26. Varol, M., 2020. Natural remedies and functional foods as angiogenesis modulators. In Functional Foods in Cancer Prevention and Therapy (pp. 1-31). Academic Press.
  27. Vernieri, C., Nichetti, F., Raimondi, A., Pusceddu, S., Platania, M., Berrino, F. and de Braud, F., 2018. Diet and supplements in cancer prevention and treatment: Clinical evidences and future perspectives. Critical reviews in oncology/hematology123, pp.57-73.
  28. Singdevsachan, S.K., Auroshree, P., Mishra, J., Baliyarsingh, B., Tayung, K. and Thatoi, H., 2016. Mushroom polysaccharides as potential prebiotics with their antitumor and immunomodulating properties: A review. Bioactive carbohydrates and dietary fibre7(1), pp.1-14.
  29. Bi, Y.L., Min, M., Shen, W. and Liu, Y., 2018. Genistein induced anticancer effects on pancreatic cancer cell lines involves mitochondrial apoptosis, G0/G1cell cycle arrest and regulation of STAT3 signalling pathway. Phytomedicine39, pp.10-16.
  30. Lee, Y., Shin, H. and Kim, J., 2021. In vivo anti-cancer effects of resveratrol mediated by NK cell activation. Journal of Innate Immunity13(2), pp.93-105.
  31. Rauf, A., Imran, M., Khan, I.A., ur‐Rehman, M., Gilani, S.A., Mehmood, Z. and Mubarak, M.S., 2018. Anticancer potential of quercetin: A comprehensive review. Phytotherapy Research32(11), pp.2109-2130.

 

 

 

 

Should we offer some guidance on what people can do if their dog does have pancreatic cancer?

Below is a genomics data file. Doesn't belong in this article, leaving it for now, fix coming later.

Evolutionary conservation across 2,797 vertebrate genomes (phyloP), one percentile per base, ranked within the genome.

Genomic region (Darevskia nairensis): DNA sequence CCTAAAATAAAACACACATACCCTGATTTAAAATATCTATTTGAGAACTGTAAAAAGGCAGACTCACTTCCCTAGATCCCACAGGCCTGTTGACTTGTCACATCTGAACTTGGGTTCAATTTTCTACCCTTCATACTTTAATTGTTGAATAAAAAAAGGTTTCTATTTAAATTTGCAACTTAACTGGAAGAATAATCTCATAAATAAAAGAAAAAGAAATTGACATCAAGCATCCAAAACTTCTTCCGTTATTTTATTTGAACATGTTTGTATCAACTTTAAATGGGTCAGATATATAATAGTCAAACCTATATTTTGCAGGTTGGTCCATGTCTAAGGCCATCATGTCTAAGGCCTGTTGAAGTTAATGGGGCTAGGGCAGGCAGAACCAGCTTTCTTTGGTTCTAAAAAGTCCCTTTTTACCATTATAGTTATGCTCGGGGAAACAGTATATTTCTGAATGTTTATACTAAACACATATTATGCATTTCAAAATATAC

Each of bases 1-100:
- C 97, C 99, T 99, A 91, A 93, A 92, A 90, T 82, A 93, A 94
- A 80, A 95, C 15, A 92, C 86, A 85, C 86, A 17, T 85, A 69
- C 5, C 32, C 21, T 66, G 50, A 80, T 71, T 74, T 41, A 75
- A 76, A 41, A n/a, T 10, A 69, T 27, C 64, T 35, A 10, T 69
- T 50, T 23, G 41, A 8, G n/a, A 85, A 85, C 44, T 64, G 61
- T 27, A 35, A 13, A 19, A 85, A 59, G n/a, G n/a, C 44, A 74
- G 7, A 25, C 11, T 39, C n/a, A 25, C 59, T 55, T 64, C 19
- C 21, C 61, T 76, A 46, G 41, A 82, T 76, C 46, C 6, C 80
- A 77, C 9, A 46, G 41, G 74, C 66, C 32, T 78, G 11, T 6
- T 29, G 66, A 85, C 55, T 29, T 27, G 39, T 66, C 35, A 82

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  • Article

What is Canine Cancer?

Just like humans, dogs are made of trillions of cells and, just like humans, canine cancer is caused when old or abnormal cells reproduce (7).

 

Many naturally-occurring cancers that affect humans also affect dogs (5). In fact, canine cancer has long been established as a strong comparative model for cancer in humans (1,2,3,4). As dog tumours are histologically similar to human tumours, they respond similarly to conventional therapies (6).

 

The primary reason for the proliferation of canine tumours that are similar to human tumours is the fact that dogs are fully immersed into our human environment – they eat similar foods and are exposed to similar risk factors (8–12). Effectively, their connection to our human world is the central reason why more dogs are affected by cancer than any other animal.

 

 

What Causes Cancer?

 

Cancer can be defined as abnormal cell growth caused by changes in the genes, which act as the instruction manual for how cells are made and how healthy they’ll be. Therefore, when genes express unhealthy traits, they begin to produce unhealthy cells, which causes a change in gene expression.